Feeding the chickens, cleaning the donkeys’ pen, scooping up feces, changing the hay in the cowshed, petting the horses, watching the cow being milked, counting her spots. It is a completely ordinary day for 3-year-old Katharina. She is one of the forty children scratching around at the agricultural orphanage De Vrijbuiter in Hedel, run by Mathé and Lilian van Goch. Together, they also have a dairy farm with fifty cows, in the same place, right next to the children, who learn everything about farm life in the farm.
And that appeals to parents. Anna (31) and Leo (35) from Zaltbommel take their two children (3 and 1) to De Vrijbuiter four days a week. It’s not next door – 25 minutes by bike or fifteen minutes by car – but they like to talk about it. Anna grew up on a farm. “I had to help look after the animals and harvest vegetables and fruit. As a teenager I hated it, but now I’m glad I know how cheese and butter are made and where meat and eggs come from.” Leo lived in an apartment but spent the holidays at his grandparents’ farm. They both seem to being one with nature and having knowledge of plants and animals is an enrichment for life, so they sought childcare on a farm.
We have a challenging play area, so once in a while, yes, it happens. When you take it, we tell you the risks
The number of farms with childcare has more than doubled in the past ten years, says Monique Litjens, chairman of United Agricultural Childcare (VAK): In 2010 there were thirty, now sixty-five. “And everyone has a waiting list. People are increasingly choosing the outdoors for their children.” According to Litjens, it is primarily ‘conscious and critical parents’ who choose this form of care. “We have 340 parents in our database, and for only five we are the nearest childcare. Everyone drives past another shelter to get here.” This is also the case at De Vrijbuiter, say Lilian and Mathé van Goch.
At their shelter, a five thousand square meter garden has been set up for the children, with a hut made of willow branches, an outdoor kitchen, a lawn with goals (Lilian: “the average shelter really doesn’t have room for that”). spacious rabbit house, a handyman’s hut full of tools. , a bi-hotel and a kitchen garden. Under the large canopy are toy tractors, go-karts, landing nets for catching frogs, rain suits, spare clothes and life jackets. Mathé: “No one stays inside when the weather is bad. In winter, the ditch freezes. The little ones can slide and slide on it, the older children take a sled on the ice.”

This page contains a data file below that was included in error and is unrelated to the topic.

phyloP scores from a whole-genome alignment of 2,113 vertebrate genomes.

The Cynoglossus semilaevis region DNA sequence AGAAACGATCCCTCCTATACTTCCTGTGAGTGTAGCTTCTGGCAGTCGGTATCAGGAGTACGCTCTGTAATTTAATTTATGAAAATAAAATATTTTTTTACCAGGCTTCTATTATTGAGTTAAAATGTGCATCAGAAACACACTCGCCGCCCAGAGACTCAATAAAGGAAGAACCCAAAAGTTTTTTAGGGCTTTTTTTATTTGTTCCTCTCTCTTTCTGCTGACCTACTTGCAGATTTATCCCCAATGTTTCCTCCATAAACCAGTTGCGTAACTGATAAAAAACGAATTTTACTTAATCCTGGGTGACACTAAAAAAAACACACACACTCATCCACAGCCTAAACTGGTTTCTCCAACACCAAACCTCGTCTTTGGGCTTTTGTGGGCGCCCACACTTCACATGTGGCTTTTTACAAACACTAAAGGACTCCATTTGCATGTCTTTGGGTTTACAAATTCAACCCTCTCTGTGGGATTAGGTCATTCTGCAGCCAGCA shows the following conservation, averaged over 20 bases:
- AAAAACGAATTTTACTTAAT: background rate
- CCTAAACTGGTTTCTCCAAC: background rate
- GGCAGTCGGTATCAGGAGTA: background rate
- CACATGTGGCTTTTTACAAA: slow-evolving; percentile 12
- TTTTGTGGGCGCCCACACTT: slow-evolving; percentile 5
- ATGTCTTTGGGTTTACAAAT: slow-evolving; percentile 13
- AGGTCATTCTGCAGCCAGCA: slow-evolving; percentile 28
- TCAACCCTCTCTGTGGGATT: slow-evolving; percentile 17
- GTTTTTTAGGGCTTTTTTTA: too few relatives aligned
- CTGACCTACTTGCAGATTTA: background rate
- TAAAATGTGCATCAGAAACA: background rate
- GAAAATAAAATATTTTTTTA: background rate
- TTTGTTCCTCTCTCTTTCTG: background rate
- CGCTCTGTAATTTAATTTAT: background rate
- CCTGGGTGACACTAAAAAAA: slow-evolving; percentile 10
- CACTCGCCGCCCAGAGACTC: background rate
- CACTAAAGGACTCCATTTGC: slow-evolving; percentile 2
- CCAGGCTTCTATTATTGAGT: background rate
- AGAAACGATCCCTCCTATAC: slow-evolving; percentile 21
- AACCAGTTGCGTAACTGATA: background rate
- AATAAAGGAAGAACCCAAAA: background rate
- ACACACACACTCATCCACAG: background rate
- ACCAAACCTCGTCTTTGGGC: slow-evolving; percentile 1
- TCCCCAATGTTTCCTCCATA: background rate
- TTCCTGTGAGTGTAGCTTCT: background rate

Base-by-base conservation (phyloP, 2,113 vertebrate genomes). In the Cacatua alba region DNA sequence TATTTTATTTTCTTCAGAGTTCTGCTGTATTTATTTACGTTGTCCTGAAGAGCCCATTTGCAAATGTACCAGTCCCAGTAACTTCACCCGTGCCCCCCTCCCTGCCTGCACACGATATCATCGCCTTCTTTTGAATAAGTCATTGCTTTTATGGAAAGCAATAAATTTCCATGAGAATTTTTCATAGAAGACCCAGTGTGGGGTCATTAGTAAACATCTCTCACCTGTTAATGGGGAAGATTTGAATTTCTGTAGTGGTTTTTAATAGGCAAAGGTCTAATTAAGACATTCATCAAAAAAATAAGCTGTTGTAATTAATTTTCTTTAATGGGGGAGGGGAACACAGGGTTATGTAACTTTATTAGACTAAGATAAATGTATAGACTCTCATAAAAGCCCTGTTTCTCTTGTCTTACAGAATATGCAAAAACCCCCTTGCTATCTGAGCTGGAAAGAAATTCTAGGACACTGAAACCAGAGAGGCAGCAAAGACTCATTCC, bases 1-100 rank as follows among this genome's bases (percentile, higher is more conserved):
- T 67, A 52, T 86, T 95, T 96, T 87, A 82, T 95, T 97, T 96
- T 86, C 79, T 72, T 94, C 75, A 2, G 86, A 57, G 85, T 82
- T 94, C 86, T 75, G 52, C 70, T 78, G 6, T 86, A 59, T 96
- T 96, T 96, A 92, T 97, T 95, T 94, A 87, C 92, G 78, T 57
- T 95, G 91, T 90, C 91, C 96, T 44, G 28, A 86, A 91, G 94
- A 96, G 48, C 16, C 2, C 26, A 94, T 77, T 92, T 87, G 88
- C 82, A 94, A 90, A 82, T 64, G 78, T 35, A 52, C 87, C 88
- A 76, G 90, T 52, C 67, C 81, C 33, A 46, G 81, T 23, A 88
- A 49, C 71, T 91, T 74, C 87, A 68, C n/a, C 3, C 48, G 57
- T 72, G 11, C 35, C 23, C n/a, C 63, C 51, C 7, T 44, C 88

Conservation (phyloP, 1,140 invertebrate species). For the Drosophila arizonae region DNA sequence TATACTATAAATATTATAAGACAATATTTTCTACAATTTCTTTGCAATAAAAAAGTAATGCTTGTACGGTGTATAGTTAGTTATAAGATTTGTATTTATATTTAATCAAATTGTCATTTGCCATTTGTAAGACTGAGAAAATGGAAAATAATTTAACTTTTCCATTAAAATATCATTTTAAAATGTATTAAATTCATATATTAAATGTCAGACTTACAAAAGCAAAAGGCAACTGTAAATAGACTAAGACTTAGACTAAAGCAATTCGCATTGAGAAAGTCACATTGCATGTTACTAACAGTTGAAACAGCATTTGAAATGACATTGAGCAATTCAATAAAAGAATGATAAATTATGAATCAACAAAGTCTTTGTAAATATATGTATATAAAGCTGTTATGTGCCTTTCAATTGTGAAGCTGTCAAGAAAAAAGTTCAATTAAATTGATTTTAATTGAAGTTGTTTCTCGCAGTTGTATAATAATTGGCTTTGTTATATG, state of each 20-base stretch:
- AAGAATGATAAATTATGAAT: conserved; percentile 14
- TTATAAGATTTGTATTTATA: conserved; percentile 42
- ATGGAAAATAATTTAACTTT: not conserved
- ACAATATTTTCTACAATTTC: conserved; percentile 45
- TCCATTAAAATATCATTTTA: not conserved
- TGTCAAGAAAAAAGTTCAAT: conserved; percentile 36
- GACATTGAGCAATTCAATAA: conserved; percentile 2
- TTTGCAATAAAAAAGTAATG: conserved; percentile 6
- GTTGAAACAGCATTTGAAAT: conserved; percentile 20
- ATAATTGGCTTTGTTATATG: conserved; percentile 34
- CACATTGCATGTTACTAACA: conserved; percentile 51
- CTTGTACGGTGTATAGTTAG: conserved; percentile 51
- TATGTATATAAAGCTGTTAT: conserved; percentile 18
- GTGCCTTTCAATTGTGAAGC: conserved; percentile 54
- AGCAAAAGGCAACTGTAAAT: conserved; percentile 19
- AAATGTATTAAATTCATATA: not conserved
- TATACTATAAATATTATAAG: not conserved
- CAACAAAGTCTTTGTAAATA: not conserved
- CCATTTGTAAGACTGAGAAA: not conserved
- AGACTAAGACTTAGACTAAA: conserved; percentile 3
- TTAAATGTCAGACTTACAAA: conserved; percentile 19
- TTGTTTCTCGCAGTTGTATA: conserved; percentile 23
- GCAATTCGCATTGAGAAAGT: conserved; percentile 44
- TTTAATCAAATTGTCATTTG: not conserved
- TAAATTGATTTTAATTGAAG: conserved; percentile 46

In 2009, Lilian and Mathé van Goch started childcare because they did not want to increase the scale of the dairy farm. Lilian had worked in healthcare for years. “We chose to become multifunctional. In our neighborhood, almost everyone has another business in addition to the primary agricultural business. The farm next door has dairy cattle and makes ice cream, further on is a farm with a mini golf course, another organizes company outings, farmer golf and team building activities, and a colleague has a mini camping site in the farm.”
No fixed times
Not all farmers started out of money, says Monique Litjens, who also runs an agricultural childcare facility in Leunen, Limburg. “In many cases it was the farmer’s wife who started something on a small scale, which subsequently grew and has now become professionalised.” Litjens saw how happy her children were feeding the calves, riding the tractor, watching the sun set on the meadow and harvesting corn. “We see what rural life does for our own children and we want others to experience it too.”